3. Bourguignon, Francois & Rogers, F. Halsey, 2007. "Distributional effects of educational improvements: Are we using the wrong model?," Economics of Education Review, Elsevier, vol. 26(6), pages 735-746, December.
    4. Paul Rodríguez-Lesmes & José D. Trujillo & Daniel Valderrama, 2015. "Are Public Libraries Improving Quality of Education? When the Provision of Public Goods is not Enough," REVISTA DESARROLLO Y SOCIEDAD, UNIVERSIDAD DE LOS ANDES-CEDE, December.
    5. Miguel Urquiola, 2015. "Progress and challenges in achieving an evidence-based education policy in Latin America and the Caribbean," Latin American Economic Review, Springer;Centro de Investigaciòn y Docencia Económica (CIDE), vol. 24(1), pages 1-30, December.
    6. Rosangela Bando & Xia Li, 2014. "The Effect of In-Service Teacher Training on Student Learning of English as a Second Language," IDB Publications (Working Papers) 6596, Inter-American Development Bank.
    7. Ortega, Daniel E., 2010. "The effect of wage compression and alternative labor market opportunities on teacher quality in Venezuela," Economics of Education Review, Elsevier, vol. 29(5), pages 760-771, October.
    8. Rosangela Bando & Xia Li, 2014. "The Effect of In-Service Teacher Training on Student Learning of English as a Second Language," IDB Publications (Working Papers) 86173, Inter-American Development Bank.
    9. Harinder Kohli & Claudio Loser & Anil Sood (ed.), 2013. "Latin America 2040 — Breaking Away from Complacency: An Agenda for Resurgence — Second Edition," Books, Emerging Markets Forum, edition 2, number latam2040v2, August.
    10. Daniel Ortega, 2010. "Human Development of Peoples," Journal of Human Development and Capabilities, Taylor & Francis Journals, vol. 11(2), pages 229-257.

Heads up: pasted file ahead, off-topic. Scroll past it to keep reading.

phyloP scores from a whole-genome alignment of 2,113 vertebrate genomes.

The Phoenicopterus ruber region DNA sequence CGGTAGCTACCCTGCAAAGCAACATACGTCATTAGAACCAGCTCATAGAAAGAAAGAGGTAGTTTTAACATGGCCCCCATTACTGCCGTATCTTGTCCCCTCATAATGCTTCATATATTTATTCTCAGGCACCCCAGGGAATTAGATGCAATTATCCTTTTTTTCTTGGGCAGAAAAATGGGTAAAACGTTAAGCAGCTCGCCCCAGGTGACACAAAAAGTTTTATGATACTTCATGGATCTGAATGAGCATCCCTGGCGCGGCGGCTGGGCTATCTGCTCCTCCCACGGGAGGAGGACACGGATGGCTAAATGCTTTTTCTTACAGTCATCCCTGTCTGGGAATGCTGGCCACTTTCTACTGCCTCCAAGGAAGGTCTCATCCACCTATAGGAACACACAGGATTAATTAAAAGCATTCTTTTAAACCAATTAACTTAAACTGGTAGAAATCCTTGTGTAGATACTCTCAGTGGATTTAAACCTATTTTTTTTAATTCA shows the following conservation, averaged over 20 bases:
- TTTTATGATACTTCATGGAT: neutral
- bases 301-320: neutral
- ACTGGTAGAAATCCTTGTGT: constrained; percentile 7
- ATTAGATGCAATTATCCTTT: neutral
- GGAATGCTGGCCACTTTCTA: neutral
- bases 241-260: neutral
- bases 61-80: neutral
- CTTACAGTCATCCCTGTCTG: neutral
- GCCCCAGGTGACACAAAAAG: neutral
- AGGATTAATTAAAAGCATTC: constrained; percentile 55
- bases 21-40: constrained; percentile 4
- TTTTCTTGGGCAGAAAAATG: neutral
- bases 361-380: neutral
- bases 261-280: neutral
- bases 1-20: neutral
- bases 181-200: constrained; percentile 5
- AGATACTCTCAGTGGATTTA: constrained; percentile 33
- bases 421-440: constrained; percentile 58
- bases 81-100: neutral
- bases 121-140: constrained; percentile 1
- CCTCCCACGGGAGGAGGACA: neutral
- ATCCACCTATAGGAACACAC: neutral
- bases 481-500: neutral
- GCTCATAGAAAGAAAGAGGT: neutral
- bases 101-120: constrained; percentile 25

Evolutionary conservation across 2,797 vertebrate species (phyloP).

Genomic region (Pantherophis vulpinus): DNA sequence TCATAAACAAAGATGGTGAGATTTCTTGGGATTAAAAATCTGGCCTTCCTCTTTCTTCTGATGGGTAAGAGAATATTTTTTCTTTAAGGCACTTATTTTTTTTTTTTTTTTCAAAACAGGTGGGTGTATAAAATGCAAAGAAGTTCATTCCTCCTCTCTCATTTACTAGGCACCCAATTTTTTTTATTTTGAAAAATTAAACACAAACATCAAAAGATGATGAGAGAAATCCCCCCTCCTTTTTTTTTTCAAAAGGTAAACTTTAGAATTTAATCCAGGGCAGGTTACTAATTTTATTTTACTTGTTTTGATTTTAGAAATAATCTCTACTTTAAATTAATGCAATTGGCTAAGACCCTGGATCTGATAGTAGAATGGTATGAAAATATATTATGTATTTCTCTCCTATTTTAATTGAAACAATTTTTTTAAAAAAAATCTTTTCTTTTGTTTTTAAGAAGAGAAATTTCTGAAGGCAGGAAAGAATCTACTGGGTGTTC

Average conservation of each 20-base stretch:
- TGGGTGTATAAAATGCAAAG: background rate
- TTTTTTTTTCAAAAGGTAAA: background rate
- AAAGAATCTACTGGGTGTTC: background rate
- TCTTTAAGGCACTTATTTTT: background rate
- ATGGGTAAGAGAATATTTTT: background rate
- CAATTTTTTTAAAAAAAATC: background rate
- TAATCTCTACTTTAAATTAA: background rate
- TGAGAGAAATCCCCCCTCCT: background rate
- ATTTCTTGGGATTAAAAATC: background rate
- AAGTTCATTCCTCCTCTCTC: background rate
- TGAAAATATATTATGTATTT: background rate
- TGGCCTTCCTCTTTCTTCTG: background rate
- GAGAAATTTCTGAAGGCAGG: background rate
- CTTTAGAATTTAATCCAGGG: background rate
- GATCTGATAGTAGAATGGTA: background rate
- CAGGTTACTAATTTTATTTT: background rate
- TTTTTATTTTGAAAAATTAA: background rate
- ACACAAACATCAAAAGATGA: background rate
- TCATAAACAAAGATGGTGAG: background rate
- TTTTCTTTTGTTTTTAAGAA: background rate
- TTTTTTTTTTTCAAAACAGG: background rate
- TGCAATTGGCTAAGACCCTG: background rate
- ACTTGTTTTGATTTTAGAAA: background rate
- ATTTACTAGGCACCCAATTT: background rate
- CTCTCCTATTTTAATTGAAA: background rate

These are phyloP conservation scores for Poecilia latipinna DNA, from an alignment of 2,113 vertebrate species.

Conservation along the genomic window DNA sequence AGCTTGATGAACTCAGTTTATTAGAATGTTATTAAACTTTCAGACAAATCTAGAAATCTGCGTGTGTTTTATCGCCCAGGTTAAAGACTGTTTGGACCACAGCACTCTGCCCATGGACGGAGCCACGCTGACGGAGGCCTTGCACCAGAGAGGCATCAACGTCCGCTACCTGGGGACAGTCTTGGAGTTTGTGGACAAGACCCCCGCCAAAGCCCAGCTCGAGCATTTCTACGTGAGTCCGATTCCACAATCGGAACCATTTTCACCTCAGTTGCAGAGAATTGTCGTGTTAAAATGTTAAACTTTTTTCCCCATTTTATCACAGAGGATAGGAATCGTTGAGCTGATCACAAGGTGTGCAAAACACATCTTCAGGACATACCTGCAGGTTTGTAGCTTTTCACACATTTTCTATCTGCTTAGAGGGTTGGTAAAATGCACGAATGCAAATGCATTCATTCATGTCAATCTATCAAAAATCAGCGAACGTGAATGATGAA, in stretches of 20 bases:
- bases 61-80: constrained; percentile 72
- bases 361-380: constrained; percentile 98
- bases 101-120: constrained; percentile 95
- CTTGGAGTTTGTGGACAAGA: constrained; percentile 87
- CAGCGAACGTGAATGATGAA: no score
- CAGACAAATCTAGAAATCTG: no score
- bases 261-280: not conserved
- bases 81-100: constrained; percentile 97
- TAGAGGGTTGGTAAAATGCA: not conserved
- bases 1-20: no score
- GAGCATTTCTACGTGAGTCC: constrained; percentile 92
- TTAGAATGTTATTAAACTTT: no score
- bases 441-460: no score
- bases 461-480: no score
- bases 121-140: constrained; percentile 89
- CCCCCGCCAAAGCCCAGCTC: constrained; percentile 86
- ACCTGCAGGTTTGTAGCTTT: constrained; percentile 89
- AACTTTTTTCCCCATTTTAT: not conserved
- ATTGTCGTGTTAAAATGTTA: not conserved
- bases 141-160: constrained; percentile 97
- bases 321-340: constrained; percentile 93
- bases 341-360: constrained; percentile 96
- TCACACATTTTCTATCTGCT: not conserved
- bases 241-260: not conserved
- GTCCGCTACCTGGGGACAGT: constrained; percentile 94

11. Meherun Ahmed & Kazi Iqbal, 2016. "Is There any Threshold in the Relationship Between Mother's Education and Child Health? Evidence from Nigeria," The Developing Economies, Institute of Developing Economies, vol. 54(3), pages 243-256, September.
    12. Paul Rodríguez Lesmes & José Trujillo & Daniel Valderrama, 2013. "Más allá de la infraestructura: el impacto de las bibliotecas públicas en la calidad de la educación," DOCUMENTOS DE TRABAJO 010499, UNIVERSIDAD DEL ROSARIO.

    Corrections

    All material on this site has been provided by the respective publishers and authors. You can help correct errors and omissions. When requesting a correction, please mention this item's handle: RePEc:wbk:wbpubs:6802. See general information about how to correct material in RePEc.

    For technical questions regarding this item, or to correct its authors, title, abstract, bibliographic or download information, contact: (Thomas Breineder). General contact details of provider: http://edirc.repec.org/data/dvewbus.html .

    If you have authored this item and are not yet registered with RePEc, we encourage you to do it here. This allows to link your profile to this item. It also allows you to accept potential citations to this item that we are uncertain about.

    If CitEc recognized a reference but did not link an item in RePEc to it, you can help with this form .

    If you know of missing items citing this one, you can help us creating those links by adding the relevant references in the same way as above, for each refering item. If you are a registered author of this item, you may also want to check the "citations" tab in your RePEc Author Service profile, as there may be some citations waiting for confirmation.

    Please note that corrections may take a couple of weeks to filter through the various RePEc services.

    IDEAS is a RePEc service hosted by the Research Division of the Federal Reserve Bank of St. Louis . RePEc uses bibliographic data supplied by the respective publishers.